Dodgers fans must be ecstatic that 2011 is behind them. The McCourt divorce dragged the franchise down, and on top of that last season began with two Dodgers fans attacking a Giants fan. As the summer went on, Frank McCourt battled Commissioner Selig for control of the team. Now, the team is on the cusp of having a new owner. Even if the on-the-field product is a disaster this year, 2012 will be a win for Dodgers fans. That’s how horrible Frank McCourt’s tenure as owner has been.
Last year’s actual product wasn’t that bad. The Dodgers won 82 games, led by Cy Young winner Clayton Kershaw and the MVP-caliber season of Matt Kemp. With the impending sale, the Dodgers did not make any major moves this offseason, but they have some pieces to quickly turn the Dodgers into a competitive team in the NL West in the future.
The rotation will once again be anchored by Clayton Kershaw. He is one of the most exciting young arms in the game. He’s followed by Ted Lilly and Chad Billingsley. Both pitchers had ERAs around 4.00 last year, but their peripheral stats show they were actually better than that. These three form a solid top of the rotation. The back of the rotation will be filled with Chris Capuono and newcomer Aaron Harang. Losing Hiroki Kuroda hurts the rotation a bit, but overall it’s still a strength of the team.
Offensively, the Dodgers were the definition of mediocre last year. They finished ninth in the NL in runs scored, eighth in OBP, and tenth in SLG%. If the Dodgers offense is going to improve, they need Andre Ethier to wipe away 2011. He struggled last year, with only a .421 SLG%. The Dodgers desires to be near the top of the NL West standings lie on Ethier’s ability to regain his power stroke. Additionally, youngsters Dee Gordon and A.J. Ellis need to continue to improve. Gordon, as a rookie, produced a .325 OBP and a .362 SLG%. He was rushed to the big leagues, so the fact that he didn’t drown is impressive. The Dodgers are hoping that his bat takes a step forward this year, and they’ll need him to further develop to help this team remain competitve.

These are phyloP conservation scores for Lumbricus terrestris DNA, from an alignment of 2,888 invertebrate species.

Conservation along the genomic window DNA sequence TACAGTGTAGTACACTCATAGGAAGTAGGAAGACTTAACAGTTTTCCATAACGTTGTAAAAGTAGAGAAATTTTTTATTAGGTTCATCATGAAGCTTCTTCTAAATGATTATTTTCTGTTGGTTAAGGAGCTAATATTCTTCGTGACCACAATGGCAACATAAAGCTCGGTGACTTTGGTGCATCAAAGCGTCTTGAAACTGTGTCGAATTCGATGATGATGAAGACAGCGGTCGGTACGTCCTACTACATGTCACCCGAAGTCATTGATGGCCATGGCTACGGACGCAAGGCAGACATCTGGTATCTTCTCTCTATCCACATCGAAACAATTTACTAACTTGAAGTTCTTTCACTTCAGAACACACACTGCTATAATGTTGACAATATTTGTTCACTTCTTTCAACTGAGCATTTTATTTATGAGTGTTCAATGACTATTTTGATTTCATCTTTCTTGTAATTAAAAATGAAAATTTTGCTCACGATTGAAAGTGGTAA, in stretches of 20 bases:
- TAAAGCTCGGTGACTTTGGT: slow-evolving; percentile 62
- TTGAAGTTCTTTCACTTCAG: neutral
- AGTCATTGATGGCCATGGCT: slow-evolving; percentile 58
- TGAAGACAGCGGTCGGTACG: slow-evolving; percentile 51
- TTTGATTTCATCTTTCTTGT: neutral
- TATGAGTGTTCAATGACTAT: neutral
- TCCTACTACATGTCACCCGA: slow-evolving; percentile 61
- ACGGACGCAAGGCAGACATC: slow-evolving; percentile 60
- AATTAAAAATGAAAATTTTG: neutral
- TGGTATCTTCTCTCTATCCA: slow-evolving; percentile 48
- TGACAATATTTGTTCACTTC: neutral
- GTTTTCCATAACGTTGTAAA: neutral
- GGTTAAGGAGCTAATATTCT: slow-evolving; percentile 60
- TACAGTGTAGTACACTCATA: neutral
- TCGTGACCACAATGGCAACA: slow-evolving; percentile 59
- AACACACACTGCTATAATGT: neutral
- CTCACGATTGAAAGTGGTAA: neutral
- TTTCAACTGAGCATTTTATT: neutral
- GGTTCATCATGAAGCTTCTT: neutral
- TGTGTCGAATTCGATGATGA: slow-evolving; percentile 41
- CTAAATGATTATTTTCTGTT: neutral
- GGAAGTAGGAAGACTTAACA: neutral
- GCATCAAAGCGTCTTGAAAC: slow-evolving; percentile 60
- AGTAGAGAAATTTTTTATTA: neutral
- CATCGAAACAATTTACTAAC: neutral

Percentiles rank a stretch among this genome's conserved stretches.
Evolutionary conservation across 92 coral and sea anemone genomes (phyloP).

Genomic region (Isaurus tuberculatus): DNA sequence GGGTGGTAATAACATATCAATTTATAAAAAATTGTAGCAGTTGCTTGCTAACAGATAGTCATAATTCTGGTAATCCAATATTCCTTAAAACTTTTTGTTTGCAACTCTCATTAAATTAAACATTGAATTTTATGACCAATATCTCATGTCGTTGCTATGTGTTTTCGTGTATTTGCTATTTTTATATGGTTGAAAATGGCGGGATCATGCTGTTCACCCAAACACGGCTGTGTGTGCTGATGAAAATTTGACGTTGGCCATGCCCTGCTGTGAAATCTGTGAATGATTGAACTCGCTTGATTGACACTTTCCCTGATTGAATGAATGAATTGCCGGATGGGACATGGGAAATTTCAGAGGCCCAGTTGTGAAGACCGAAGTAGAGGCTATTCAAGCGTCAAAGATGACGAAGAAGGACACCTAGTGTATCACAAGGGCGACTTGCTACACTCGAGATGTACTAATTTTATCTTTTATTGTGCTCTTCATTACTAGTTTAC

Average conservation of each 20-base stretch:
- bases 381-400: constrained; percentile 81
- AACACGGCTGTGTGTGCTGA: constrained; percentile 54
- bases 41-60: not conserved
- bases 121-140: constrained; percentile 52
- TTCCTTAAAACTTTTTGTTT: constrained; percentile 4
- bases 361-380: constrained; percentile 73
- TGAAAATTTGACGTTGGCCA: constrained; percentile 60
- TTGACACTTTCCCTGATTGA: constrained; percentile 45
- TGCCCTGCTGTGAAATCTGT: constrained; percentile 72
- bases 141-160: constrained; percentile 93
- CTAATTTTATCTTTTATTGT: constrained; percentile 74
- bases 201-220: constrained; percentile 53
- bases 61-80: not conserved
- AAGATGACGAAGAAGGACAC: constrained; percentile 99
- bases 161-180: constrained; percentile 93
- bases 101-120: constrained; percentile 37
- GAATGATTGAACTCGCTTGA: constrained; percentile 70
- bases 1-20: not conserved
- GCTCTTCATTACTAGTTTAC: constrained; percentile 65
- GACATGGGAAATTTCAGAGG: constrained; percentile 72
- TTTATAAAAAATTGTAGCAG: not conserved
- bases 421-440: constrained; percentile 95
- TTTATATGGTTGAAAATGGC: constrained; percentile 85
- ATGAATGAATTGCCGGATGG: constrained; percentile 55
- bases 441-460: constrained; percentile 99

2012 is a year of transition for the Dodgers. They’ll have a new owner in place shortly, and the MLB roster is filled with several placeholders (Juan Rivera, James Loney, Juan Uribe, etc.). They have no impact prospects knocking on the door, but they have a lot of intriguing potential impact guys in the lower levels. If I were a Dodgers fan, I’d wait patiently for the new owner to start dumping some money in this franchize. Theirs no reason the Dodgers can’t become competitive year in and year out sooner than later. But that won’t start this year. The D’backs are head and shoulders above the rest of NL West, but the Dodgers, Rockies, and Giants are all even in my eyes. I see the Dodgers finishing in third this season with a similar record as 2011.